The Canadian Council for International Co-operation regrets that Canada was unsuccessful in its bid to secure a seat on the United Nations Security Council (UNSC) in a vote concluded on June 17. Canada was in competition with Ireland and Norway to win one of the two available seats in the Western European and Others Group of states (WEOG). Ireland and Norway were successful in winning the UNSC seats.

Regardless of this outcome, Canada’s campaign tagline that we are “stronger together” remains equally valid today and there is much more for Canada to do to stand in solidarity with international partners in a time of great uncertainty and challenge to global progress. Even without a UN Security Council seat, Canada can lead global momentum on the key priorities outlined in its campaign: sustaining peace; addressing climate change; advancing gender equality; promoting economic security; and strengthening multilateralism. This is in both Canada’s interest and the interest of all our global partners. To make contributions that match its ambitions, Canada will be required to deploy and expand the many foreign policy tools at its disposal to tackle ever growing international threats to human rights, democracy and inclusive economic growth. Such efforts will also need to be accompanied by ambitious global investments, including in international development assistance.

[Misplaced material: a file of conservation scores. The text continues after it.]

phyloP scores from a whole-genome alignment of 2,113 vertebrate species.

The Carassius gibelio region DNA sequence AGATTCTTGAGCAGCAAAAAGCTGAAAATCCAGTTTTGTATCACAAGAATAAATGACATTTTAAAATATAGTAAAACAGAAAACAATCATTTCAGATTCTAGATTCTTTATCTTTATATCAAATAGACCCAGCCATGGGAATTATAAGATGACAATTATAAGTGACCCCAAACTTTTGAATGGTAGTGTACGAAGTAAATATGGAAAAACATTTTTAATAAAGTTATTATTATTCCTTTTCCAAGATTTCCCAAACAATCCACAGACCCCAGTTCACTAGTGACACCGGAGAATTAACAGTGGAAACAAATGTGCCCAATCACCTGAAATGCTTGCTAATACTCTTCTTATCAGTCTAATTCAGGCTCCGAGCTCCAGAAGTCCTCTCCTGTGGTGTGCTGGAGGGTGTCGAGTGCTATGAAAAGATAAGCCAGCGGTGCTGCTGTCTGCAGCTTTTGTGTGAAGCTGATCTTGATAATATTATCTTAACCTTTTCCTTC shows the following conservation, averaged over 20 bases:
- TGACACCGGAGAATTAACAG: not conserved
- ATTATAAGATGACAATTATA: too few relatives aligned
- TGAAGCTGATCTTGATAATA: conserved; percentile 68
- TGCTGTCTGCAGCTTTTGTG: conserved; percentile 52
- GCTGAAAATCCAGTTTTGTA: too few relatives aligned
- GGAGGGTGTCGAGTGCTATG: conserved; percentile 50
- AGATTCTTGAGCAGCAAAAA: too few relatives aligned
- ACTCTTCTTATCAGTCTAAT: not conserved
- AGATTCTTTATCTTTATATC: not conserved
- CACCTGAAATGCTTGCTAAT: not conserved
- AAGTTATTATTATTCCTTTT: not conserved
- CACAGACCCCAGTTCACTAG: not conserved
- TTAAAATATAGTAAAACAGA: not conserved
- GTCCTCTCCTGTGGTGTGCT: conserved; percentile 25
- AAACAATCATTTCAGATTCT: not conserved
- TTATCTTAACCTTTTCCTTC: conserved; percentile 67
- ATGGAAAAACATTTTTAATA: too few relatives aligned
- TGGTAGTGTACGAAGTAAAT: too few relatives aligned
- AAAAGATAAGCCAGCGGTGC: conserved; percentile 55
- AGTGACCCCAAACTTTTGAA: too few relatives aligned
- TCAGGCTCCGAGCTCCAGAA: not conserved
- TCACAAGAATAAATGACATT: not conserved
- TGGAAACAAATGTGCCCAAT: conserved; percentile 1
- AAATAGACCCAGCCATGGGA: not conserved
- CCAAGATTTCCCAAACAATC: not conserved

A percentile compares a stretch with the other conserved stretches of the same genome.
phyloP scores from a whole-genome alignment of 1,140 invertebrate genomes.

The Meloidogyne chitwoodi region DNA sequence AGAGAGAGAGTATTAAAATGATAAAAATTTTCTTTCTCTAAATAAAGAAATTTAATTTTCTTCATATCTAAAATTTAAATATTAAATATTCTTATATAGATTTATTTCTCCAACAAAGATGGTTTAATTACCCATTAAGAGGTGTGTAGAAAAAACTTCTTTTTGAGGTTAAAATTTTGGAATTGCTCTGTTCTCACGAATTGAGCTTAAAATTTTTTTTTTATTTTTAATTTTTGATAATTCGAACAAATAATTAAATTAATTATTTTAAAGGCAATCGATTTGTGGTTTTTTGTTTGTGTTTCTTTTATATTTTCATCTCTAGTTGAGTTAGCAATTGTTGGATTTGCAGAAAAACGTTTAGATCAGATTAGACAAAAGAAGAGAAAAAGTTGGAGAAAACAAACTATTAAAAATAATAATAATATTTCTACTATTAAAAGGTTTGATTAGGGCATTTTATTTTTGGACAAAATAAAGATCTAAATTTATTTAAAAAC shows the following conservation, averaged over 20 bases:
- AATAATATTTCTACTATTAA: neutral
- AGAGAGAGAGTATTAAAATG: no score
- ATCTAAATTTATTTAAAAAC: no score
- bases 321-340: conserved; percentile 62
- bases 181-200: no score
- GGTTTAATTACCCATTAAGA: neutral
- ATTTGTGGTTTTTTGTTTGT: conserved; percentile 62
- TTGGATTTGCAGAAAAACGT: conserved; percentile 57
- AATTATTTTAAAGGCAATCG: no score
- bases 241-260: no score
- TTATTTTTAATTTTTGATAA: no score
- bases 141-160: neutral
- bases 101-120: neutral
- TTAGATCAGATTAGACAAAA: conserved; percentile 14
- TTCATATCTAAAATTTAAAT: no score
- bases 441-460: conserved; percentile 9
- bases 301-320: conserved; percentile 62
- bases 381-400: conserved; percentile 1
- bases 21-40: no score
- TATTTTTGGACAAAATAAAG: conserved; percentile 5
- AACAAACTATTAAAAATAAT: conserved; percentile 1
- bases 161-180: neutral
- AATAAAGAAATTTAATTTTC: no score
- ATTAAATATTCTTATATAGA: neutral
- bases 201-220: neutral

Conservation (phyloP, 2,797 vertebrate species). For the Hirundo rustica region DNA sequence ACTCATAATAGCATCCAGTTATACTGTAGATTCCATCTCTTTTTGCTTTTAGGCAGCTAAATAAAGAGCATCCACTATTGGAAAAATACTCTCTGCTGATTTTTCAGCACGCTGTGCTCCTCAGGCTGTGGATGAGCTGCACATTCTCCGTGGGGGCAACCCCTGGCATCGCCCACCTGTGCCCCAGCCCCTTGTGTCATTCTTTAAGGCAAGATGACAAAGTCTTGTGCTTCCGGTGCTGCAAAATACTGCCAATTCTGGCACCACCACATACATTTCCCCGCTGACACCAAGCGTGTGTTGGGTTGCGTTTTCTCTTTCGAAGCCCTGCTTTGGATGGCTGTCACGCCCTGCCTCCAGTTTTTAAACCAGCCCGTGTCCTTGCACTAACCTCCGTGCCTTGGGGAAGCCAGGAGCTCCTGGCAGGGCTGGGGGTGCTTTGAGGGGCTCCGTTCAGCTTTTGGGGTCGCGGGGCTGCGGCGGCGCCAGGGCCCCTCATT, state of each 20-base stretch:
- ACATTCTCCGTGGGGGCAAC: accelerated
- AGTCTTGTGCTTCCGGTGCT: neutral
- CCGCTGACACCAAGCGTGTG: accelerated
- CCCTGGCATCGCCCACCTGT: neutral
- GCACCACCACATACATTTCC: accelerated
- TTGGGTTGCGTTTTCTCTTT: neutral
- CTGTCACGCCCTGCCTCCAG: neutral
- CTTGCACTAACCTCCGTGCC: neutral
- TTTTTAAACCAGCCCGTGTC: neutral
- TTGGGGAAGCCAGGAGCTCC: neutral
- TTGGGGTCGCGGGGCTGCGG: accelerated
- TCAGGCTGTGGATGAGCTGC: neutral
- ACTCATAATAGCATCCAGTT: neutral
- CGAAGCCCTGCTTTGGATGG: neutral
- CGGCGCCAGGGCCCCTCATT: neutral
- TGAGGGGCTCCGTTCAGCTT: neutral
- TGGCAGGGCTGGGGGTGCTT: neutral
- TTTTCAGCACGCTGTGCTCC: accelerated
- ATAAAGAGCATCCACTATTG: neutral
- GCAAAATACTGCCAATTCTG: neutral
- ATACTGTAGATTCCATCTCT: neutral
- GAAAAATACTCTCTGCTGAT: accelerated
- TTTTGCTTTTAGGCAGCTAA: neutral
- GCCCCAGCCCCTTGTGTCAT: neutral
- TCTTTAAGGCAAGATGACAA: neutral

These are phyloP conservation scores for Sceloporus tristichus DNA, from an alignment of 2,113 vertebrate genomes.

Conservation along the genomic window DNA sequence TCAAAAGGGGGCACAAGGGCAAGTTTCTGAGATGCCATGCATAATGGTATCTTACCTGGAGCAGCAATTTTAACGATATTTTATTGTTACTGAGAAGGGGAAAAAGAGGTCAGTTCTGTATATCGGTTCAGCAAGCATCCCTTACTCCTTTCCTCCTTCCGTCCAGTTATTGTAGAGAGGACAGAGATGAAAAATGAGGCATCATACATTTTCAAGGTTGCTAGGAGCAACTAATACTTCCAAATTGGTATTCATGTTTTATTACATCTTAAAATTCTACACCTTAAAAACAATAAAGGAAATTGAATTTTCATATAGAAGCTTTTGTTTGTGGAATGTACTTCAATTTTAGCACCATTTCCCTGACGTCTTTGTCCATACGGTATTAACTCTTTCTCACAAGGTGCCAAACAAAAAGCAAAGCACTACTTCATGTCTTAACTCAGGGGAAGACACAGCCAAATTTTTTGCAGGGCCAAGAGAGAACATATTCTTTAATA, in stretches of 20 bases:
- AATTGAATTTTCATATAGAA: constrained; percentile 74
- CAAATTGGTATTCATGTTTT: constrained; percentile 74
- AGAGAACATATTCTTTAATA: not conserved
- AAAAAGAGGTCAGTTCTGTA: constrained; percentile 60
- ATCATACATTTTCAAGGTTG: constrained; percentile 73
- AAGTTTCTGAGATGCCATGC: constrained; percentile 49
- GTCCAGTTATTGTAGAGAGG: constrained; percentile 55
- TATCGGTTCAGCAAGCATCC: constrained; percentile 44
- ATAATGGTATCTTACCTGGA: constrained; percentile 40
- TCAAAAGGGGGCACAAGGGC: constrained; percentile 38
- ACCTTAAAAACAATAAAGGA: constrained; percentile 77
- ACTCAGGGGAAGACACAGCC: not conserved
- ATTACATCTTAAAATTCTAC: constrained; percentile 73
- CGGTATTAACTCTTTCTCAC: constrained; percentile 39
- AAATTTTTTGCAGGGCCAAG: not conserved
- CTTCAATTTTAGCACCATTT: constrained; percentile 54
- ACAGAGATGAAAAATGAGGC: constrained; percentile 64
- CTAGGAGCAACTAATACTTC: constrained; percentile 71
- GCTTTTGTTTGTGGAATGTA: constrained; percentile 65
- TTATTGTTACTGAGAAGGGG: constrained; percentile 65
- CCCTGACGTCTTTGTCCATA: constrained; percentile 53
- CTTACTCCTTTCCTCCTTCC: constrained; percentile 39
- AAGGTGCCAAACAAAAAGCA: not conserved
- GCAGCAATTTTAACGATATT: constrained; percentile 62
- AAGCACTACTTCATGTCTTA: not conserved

“We are disappointed by today’s results but are unshaken in the belief that Canada must play a leading role in the world,” said Nicolas Moyer, CEO of CCIC. “This is a moment to take stock and commit to our global partners that we will work with them in the long term. With increased ambitions and investments, Canada can play a critical role in the global efforts to recover better from the COVID pandemic.”

Often judged a key consideration in UN votes for the UNSC, Canada’s international development assistance as a share of our economy consistently lags the average commitment to development of OECD members (0.31% of GNI). Canada’s two competitor countries, Ireland and Norwayhave both either surpassed or committed to reaching the globally agreed ODA target of 0.7% of GNI.    

Particularly in the context of global crises and rapid global change, there is a need now more than ever, for Canada to play an active role in shaping an inclusive and successful global recovery from the COVID pandemic. Canada’s defeat is no reason for Canada to turn away from its role on the global stage. Quite the contrary, it is time for it to show the leadership – in words and deed – that our global partners need.

“Global needs have grown exponentially in the context of COVID-19, with the gendered impacts of the pandemic and the economic downturn it has caused, there is a need more than ever for Canada to invest in improving the lives of the world’s most vulnerable around the world,” said Moyer.

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